In contrast, Hippocrates developed the use of the Law of Similars, based on the principle that “like cures like” (see page 18). This theory proposed that substances capable of causing symptoms of illness in healthy people could also be used to treat similar symptoms during illness. For example, Veratrum album (white hellebore), which was considered effective against cholera, caused violent purging that led to severe dehydration if administered in large doses—symptoms exactly like those of cholera itself. Between the 1st and 5th centuries CE the Romans made further developments in medicine. They introduced more herbs into the pharmacopeias, improved public hygiene, and observed the structure and function of the human body, although this was limited by social taboo, which prevented the dissection of bodies. Existing medical knowledge was codified and rationalized by Galen (130–200 CE), a Roman physician, anatomist, and physiologist.
He adopted many ancient Greek principles, including the Aristotelian theory o the “four humors,” which claimed that the human body was made up of four humors—blood, choler (yellow bile), melancholy (black bile), and phlegm— that must be kept in balance to ensure vitality and health.
After the decline of the Roman empire, little progress was made for centuries in the field of European medicine. A combination of herbal folklore, religious influences, and Galenic theory provided the basis for understanding and treating illness right through to the 17th century. Only when the Swiss physician and alchemist Paracelsus (1493–1541) began to develop his theories did the study of medicine start to evolve again. Paracelsus revived the ancient Greek theory of the Doctrine of Signatures, which was based on the premise that the external appearance of a plant—God’s “signature”—indicated the nature of its healing properties. For example,Chelidonium majus (greater celandine) was used to treat conditions affecting the liver and gallbladder because the yellow juice of the plant resembled bile.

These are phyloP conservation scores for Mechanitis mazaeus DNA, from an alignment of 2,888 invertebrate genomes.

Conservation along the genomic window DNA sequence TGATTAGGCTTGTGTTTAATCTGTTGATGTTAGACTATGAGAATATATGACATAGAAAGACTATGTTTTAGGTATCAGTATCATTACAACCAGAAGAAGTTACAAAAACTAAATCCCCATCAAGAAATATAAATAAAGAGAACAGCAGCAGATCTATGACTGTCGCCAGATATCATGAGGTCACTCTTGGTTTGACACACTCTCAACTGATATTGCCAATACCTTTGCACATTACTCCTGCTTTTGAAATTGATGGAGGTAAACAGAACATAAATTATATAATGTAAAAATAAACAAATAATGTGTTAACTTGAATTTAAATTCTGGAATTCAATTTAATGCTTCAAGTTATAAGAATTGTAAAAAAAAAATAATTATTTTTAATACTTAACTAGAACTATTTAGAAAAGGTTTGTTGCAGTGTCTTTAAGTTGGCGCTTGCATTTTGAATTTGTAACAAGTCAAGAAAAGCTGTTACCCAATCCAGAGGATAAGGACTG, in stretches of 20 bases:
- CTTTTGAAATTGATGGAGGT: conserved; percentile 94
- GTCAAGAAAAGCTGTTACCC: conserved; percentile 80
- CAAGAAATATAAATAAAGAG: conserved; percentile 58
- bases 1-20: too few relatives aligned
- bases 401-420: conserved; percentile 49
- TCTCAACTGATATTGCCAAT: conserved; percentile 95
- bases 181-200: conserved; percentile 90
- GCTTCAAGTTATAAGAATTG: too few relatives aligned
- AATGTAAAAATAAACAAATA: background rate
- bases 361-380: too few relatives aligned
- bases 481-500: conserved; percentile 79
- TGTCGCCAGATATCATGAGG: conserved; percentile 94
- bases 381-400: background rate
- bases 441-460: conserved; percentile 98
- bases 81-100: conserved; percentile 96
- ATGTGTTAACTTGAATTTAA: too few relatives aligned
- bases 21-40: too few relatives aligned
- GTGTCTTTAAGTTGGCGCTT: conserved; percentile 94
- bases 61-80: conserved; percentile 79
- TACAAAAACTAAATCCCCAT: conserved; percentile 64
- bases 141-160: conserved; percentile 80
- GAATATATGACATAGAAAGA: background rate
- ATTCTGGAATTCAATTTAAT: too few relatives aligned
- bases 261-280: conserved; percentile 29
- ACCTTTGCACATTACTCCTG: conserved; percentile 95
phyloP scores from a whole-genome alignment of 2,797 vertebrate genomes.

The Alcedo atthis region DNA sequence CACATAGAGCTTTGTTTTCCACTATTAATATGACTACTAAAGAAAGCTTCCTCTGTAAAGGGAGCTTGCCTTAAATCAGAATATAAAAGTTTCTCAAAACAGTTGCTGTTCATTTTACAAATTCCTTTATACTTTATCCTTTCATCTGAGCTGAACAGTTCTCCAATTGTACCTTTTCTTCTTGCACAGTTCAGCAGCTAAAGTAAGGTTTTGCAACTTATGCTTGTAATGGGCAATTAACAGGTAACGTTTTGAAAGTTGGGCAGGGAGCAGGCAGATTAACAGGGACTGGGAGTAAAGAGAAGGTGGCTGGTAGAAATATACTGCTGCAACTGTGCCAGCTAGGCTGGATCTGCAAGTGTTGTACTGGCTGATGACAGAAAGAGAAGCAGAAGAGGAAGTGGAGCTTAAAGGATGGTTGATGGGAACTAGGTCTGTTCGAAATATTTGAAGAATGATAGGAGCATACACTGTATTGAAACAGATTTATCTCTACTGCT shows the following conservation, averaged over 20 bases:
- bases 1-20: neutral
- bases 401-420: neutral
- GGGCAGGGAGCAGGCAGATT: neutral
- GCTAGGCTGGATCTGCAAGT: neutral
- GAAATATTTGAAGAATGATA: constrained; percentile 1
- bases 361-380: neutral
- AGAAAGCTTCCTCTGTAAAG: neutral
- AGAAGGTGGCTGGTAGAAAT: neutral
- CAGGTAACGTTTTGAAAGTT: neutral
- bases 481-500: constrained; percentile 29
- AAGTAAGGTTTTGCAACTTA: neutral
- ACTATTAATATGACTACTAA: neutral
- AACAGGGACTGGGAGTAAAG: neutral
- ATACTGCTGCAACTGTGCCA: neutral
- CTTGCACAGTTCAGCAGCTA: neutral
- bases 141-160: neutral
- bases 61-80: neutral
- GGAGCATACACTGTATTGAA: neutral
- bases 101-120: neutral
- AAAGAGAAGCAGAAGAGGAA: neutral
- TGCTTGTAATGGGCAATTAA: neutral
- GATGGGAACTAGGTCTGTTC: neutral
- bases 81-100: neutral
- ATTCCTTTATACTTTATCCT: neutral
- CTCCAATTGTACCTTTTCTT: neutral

Paracelsus argued that disease was linked to external factors such as contaminated food and water rather than to mystical forces, and he challenged his contemporaries to recognize the body’s natural ability to heal itself, claiming that the practice of medicine should be based on detailed observation and “profound knowledge of nature and her works.” According to his theories, all plants and metals contained active ingredients that could be prescribed to match specific illnesses. Concentrating on practical experiments rather than on alchemy, he laid the foundations for the early stages of chemistry and subsequent development of pharmaceutical medicine, introducing new medicines, such as opium, sulfur, iron, and arsenic, into the contemporary repertory. His exploration of the chemical and medicinal properties of many substances, and his advocacy of the Hippocratic concept of “like cures like,” also made Paracelsus a key figure in the development of homeopathy.
According to the British homeopath James Compton Bunett (1840–1901), the author of several important works on homeopathy that are still in use today, “Paracelsus planted the acorn from which the mighty oak of homeopathy has grown.” intellectual climate encouraged important developments in the study of medicine, including the isolation of active ingredients from herbs, such as the extraction of morphine from the opium poppy in 1803. It was in 1790, while translating A Treatise on Materia Medica by a Scottish teacher, physician, and chemist, Dr. William Cullen, that Hahnemann began an investigation which was to prove paramount to the subsequent development of homeopathy. In his treatise Cullen argued that quinine, when isolated from Cinchona officinalis (see page 49), was a good treatment for malaria because it was an stringent. Hahnemann knew that other, more powerful, astringents had no such effect on malaria.
He dosed himself with quinine, recording the results and effectively beginning the first “proving” see page 22). Although he did not have malaria, he found that he began to develop symptoms of the disease one after the other. With each dose of quinine, the symptoms recurred and lasted for several hours, but if he stopped taking quinine his symptoms began to disappear. Hahnemann went on to test quinine on other people, noting their reactions in great detail. The test subjects were not allowed to eat or drink strong foods such as spices, alcohol, or coffee, which he felt might distort the results. He repeated the proving process on other substances that were in use as medicines, such as arsenic and belladonna, and used the results to build up a “symptom picture” of each remedy’s effects (see page 23).